It is immediate that there exists a ring carrying a universal formal group law. For observe that for an element in a formal power series algebra, then the condition that it defines a formal group law is equivalently a sequence of polynomial equations on the coefficients . For instance the commutativity condition means that
and the unitality constraint means that
Similarly associativity is equivalently a condition on combinations of triple products of the coefficients. It is not necessary to even write this out, the important point is only that it is some polynomial equation.
This allows to make the following definition
quotiented by the relations
the obvious associativity relation
for all .
The following is immediate from the definition:
If the formal group law has coefficients , then in order that , i.e. that
it must be that is given by
where are the generators of the Lazard ring. Hence it only remains to see that this indeed constitutes a ring homomorphism. But this is guaranteed by the vary choice of relations imposed in the definition of the Lazard ring.
What is however highly nontrivial is this statement:
in countably many generators in degree .
The Lazard theorem 1 first of all implies, via prop. 3, that there exists an abundance of 1-dimensional formal group laws: given any ring then every choice of elements defines a formal group law. (On the other hand, it is nontrivial to say which formal group law that is.)
Deeper is the fact expressed by the Milnor-Quillen theorem on MU: the Lazard ring in its polynomial incarnation of prop. 1 is canonically identieif with the graded commutative ring of stable homotopy groups of the universal complex Thom spectrum MU. Moreover:
under forming stable homtopy groups every ring spectrum homomorphism induces a ring homomorphism
and hence, by the universality of , a formal group law over .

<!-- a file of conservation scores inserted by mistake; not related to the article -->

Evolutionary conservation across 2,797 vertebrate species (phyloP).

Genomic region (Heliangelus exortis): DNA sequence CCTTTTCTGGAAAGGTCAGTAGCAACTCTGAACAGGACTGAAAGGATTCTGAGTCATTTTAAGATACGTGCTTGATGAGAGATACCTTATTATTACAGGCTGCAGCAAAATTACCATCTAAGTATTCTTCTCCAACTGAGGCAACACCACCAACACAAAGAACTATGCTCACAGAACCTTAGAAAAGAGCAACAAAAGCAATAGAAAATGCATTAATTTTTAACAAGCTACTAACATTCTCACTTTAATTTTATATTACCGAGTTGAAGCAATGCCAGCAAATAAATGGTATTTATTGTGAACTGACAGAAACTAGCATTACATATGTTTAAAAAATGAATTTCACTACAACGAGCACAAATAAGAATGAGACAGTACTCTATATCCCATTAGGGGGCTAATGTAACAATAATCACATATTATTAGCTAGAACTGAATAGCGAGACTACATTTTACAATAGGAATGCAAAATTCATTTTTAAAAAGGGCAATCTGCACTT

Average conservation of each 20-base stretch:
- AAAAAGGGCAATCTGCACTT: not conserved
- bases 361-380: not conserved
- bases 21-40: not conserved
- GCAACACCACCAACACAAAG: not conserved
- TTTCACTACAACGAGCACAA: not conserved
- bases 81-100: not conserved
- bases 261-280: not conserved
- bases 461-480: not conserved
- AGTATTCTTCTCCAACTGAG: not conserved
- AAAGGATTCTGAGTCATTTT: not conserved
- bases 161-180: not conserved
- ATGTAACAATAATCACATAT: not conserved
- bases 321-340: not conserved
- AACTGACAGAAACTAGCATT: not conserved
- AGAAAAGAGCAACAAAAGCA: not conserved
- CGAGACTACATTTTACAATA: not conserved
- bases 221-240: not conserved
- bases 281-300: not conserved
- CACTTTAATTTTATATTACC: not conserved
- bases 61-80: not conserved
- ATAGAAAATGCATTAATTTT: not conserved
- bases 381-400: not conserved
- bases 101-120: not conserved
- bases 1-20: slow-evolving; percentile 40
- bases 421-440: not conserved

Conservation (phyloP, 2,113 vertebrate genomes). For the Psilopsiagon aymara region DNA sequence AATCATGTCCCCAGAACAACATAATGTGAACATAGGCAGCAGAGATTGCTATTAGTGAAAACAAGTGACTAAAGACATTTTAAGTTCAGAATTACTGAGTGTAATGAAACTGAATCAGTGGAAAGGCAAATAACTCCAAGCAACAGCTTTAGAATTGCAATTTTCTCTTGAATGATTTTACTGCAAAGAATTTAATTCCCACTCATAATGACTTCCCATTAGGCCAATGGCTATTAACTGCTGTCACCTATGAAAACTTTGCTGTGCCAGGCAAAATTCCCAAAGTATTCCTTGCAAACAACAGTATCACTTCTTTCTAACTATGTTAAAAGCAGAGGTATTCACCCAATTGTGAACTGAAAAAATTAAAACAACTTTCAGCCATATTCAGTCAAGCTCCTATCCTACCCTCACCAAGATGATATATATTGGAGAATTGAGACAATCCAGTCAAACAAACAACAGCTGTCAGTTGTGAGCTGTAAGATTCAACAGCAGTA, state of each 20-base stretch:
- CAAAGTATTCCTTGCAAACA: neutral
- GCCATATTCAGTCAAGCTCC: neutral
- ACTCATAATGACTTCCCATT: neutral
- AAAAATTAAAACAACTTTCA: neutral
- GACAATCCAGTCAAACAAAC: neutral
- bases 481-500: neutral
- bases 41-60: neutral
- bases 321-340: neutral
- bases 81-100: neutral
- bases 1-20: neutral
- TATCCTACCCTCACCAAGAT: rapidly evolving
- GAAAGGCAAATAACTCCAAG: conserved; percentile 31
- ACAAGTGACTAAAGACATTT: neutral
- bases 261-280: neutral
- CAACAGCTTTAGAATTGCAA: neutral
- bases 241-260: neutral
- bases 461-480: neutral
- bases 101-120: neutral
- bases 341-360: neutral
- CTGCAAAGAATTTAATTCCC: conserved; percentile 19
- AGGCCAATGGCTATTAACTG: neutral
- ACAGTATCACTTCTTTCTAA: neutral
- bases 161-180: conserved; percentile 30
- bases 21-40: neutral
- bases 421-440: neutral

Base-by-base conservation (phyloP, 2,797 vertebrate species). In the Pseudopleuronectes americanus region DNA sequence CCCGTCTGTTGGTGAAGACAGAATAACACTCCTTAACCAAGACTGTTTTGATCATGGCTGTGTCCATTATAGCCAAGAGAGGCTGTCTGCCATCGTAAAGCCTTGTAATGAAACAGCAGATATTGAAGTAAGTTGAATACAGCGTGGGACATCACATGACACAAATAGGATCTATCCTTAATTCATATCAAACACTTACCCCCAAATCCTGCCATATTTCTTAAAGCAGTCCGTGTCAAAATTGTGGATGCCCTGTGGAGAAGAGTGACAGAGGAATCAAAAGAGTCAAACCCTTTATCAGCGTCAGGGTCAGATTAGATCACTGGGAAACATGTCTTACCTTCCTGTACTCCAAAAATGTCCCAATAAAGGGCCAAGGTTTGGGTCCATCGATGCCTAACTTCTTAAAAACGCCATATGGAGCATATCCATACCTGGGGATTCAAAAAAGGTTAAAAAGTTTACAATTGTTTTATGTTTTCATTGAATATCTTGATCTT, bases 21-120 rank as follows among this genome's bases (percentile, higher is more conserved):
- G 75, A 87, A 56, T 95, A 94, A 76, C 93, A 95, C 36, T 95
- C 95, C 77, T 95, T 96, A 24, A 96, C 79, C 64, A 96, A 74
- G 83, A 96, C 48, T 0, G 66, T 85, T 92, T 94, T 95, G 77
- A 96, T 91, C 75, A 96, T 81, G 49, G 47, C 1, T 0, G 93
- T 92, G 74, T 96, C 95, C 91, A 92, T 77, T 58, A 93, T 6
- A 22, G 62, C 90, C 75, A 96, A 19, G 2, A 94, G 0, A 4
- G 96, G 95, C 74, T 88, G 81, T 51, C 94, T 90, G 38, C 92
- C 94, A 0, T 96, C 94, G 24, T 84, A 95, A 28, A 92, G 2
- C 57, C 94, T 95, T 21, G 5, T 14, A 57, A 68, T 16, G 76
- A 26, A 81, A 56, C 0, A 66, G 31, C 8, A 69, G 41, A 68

This is the formal group law given by the above complex orientation.
Formal geometry is closely related also to the rigid analytic geometry.
(nlab remark: we should explain connections to the Witt rings, Cartier/Dieudonné modules).
Examples of sequences of local structures
|geometry||point||first order infinitesimal||formal = arbitrary order infinitesimal||local = stalkwise||finite|
|smooth functions||derivative||Taylor series||germ||smooth function|
|curve (path)||tangent vector||jet||germ of curve||curve|
|smooth space||infinitesimal neighbourhood||formal neighbourhood||germ of a space||open neighbourhood|
|function algebra||square-0 ring extension||nilpotent ring extension/formal completion||ring extension|
|arithmetic geometry||finite field||p-adic integers||localization at (p)||integers|
|Lie theory||Lie algebra||formal group||local Lie group||Lie group|
|symplectic geometry||Poisson manifold||formal deformation quantization||local strict deformation quantization||strict deformation quantization|
Shigkaki Tôgô, Note of formal Lie groups , American Journal of Mathematics, Vol. 81, No. 3, Jul., 1959 (JSTOR)
A. Fröhlich, Formal group, Lecture Notes in Mathematics Volume 74, Springer (1968)
Stanley Kochmann, section 4.4 of Bordism, Stable Homotopy and Adams Spectral Sequences, AMS 1996
Michiel Hazewinkel, Formal Groups and Applications, projecteuclid
Jean Dieudonné, Introduction to the theory of formal groups, Marcel Dekker, New York 1973.
Quillen's theorem on MU is due to
A basic introduction is in